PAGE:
Trigona also provided DataBreaches with an Excel file that showed a few employees’ login credentials to city accounts. One employee, a paralegal for the city, had answered numerous security questions for a number of accounts for the city, such as in what town her first job was, in what city she had met her spouse, and the name of her first stuffed animal. Not only did the breach appear to reveal personal information that puts the employee at greater risk of identity theft, but inspection of the Excel file revealed a lot of password reuse across various city accounts.
Trigona also provided this site with files containing some personal information related to the police, SWAT team, and fire department, such as the SWAT callout roster, redacted by DataBreaches.net. “There should be a document with full information about each policeman and commando. Full name, photo, residential address and mobile phones,” the Trigano spokesperson told DataBreaches about the full leak, not seen by DataBreaches. Other files seen by DataBreaches related to the type of equipment and inventory maintained by the police and SWAT team, and the use of a drone for surveillance of a suspect in a drug selling case.
According to the spokesperson, Trigona was able to access FranklinTN on or about March 10. They claim that the IT department detected them and terminated the RDP login after about a week, but never detected all the beacons so they still had multiple means of access including Anydesk, VNC, proxy, and TeamViewer. At one point, they provided DataBreaches with the results of a current scan of Franklin’s network.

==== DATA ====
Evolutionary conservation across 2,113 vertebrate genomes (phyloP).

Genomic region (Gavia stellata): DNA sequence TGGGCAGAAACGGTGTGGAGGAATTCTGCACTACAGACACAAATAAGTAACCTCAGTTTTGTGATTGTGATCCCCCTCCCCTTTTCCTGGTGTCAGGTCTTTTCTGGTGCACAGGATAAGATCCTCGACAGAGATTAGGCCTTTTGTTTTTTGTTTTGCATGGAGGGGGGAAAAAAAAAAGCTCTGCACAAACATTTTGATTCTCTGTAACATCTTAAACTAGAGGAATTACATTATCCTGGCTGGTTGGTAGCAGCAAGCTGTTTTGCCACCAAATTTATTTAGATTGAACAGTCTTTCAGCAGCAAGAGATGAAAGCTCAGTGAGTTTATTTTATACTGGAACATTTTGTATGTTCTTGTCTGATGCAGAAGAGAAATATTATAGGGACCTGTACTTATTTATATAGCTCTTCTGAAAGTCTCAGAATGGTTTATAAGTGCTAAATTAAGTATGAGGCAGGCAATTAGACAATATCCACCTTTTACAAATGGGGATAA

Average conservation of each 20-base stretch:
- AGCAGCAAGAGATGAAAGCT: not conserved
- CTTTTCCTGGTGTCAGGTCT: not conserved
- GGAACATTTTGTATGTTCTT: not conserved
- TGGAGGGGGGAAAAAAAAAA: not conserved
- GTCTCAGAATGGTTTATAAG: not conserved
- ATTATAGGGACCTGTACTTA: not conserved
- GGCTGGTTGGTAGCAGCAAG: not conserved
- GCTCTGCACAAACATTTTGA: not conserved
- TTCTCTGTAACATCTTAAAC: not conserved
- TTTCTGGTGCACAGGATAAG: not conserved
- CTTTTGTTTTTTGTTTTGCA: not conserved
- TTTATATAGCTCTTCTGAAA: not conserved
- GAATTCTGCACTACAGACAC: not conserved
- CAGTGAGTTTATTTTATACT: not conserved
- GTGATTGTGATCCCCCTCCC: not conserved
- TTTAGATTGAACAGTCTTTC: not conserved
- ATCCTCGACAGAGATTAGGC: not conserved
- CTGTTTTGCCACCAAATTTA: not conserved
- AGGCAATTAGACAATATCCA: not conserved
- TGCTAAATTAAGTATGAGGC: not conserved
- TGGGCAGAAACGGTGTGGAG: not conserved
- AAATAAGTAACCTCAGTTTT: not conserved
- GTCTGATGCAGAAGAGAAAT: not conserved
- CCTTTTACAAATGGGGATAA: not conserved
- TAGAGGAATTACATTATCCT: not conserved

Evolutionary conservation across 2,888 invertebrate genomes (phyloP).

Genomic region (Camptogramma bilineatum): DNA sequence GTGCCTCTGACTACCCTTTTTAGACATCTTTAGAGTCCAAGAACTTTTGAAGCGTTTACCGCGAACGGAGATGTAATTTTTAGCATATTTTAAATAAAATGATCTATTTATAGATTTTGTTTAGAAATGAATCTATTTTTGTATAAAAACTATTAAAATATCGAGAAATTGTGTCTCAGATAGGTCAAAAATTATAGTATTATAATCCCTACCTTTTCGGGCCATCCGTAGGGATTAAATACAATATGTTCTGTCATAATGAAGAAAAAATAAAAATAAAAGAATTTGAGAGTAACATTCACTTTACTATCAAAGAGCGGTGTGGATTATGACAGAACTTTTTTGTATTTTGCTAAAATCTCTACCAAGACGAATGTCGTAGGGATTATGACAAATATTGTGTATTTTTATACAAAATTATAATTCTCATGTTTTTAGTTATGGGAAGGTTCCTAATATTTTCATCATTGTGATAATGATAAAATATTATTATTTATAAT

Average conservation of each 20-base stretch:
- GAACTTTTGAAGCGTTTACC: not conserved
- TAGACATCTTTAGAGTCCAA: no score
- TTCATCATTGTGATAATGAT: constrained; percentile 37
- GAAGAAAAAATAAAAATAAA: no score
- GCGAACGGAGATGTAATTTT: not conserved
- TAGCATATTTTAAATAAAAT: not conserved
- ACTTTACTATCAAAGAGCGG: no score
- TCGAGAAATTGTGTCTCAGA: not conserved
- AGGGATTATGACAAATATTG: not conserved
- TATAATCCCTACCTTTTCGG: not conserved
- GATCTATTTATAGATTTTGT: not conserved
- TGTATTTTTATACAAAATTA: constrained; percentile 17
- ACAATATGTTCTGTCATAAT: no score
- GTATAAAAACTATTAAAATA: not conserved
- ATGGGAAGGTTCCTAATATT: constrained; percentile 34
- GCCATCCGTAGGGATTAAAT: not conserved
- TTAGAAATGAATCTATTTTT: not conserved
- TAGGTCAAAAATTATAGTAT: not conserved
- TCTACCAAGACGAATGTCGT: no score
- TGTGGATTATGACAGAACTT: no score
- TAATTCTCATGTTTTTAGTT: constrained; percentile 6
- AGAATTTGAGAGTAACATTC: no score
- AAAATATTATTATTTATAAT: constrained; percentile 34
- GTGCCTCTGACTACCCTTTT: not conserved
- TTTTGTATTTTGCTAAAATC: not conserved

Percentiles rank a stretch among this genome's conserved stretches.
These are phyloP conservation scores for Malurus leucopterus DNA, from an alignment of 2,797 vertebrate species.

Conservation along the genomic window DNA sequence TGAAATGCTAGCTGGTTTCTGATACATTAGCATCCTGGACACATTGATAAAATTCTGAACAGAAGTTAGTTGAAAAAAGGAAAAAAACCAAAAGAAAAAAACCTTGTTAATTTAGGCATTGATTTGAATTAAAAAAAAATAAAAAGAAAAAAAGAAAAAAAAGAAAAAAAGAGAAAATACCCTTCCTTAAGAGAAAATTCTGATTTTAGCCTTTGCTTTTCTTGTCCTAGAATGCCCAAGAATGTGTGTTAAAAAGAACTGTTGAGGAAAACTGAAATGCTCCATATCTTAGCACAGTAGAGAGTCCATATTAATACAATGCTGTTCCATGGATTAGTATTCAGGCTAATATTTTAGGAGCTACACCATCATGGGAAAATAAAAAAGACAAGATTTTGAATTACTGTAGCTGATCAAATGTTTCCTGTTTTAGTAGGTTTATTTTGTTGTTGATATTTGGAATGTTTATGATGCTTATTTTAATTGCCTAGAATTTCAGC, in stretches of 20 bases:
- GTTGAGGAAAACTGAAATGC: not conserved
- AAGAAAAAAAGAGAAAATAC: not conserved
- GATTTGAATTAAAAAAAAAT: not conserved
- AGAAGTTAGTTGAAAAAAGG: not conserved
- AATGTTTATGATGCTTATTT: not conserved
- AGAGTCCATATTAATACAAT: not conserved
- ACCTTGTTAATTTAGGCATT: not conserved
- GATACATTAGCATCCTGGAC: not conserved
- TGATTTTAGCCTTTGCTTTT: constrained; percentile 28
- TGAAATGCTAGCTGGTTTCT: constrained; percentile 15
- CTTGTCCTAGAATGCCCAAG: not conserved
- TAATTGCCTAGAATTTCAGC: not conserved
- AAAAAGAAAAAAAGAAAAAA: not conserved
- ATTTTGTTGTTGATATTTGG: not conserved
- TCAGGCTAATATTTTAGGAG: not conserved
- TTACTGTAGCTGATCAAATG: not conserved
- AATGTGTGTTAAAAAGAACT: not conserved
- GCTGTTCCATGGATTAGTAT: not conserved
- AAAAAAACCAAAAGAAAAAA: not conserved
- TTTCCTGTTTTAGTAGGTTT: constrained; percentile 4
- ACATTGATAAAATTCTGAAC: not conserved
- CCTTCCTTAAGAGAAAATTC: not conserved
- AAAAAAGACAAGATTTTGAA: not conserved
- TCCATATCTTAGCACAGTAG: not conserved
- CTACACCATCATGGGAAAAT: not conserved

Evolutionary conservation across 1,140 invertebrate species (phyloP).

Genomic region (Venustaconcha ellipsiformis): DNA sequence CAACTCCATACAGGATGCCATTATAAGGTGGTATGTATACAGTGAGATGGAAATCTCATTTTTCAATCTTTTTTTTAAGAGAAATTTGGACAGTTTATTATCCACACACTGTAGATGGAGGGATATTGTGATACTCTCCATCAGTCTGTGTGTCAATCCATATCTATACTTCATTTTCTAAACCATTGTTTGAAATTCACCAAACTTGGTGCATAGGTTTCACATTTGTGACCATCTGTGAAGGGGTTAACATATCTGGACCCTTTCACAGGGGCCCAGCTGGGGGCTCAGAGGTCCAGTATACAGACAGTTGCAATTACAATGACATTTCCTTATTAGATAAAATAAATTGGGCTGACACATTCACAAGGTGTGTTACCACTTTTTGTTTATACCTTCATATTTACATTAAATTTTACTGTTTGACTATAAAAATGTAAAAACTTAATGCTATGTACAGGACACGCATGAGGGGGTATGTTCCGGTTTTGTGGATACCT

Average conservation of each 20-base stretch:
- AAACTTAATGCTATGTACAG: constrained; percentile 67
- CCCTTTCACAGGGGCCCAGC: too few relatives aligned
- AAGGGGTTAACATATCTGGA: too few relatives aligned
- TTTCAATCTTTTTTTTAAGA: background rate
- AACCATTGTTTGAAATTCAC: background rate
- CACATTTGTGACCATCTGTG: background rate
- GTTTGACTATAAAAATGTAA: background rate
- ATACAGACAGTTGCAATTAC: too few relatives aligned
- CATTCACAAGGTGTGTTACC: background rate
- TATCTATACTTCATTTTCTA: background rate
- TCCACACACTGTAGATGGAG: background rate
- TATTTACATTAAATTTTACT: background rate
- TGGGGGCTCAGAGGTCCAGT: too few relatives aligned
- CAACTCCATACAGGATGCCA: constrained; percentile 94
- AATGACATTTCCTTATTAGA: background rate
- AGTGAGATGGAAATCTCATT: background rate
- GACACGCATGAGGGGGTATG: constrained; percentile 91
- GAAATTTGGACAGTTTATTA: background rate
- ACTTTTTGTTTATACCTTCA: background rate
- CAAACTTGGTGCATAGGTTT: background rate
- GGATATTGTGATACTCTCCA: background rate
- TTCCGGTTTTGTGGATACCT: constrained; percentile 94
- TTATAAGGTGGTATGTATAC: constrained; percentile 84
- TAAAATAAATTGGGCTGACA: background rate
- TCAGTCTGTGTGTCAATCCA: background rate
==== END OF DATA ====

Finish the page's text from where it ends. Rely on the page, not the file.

The spokesperson also claimed the group was demanding 10 BTC to delete all the data. There was no mention of any decryptor because Trigano had not locked any data.
The City Responds
On May 11, DataBreaches received an email from a mailfence.com address from someone calling themself “Franklin TN.” They asked if DataBreaches could tell them who the hackers are and if there was some way to contact them. DataBreaches promptly provided them with both pieces of information. (Note: the omission of the information in the email of May 8 was intentional so that DataBreaches would know if the city was trying to follow up on the email).
Days later, Trigona informed DataBreaches that someone claiming to represent Franklin showed up in their chat. The username of the representative was one DataBreaches has seen before as a negotiator for a college attacked by Bl00dy Gang. DataBreaches does not know which firm they work for, but they appear to be a professional negotiator.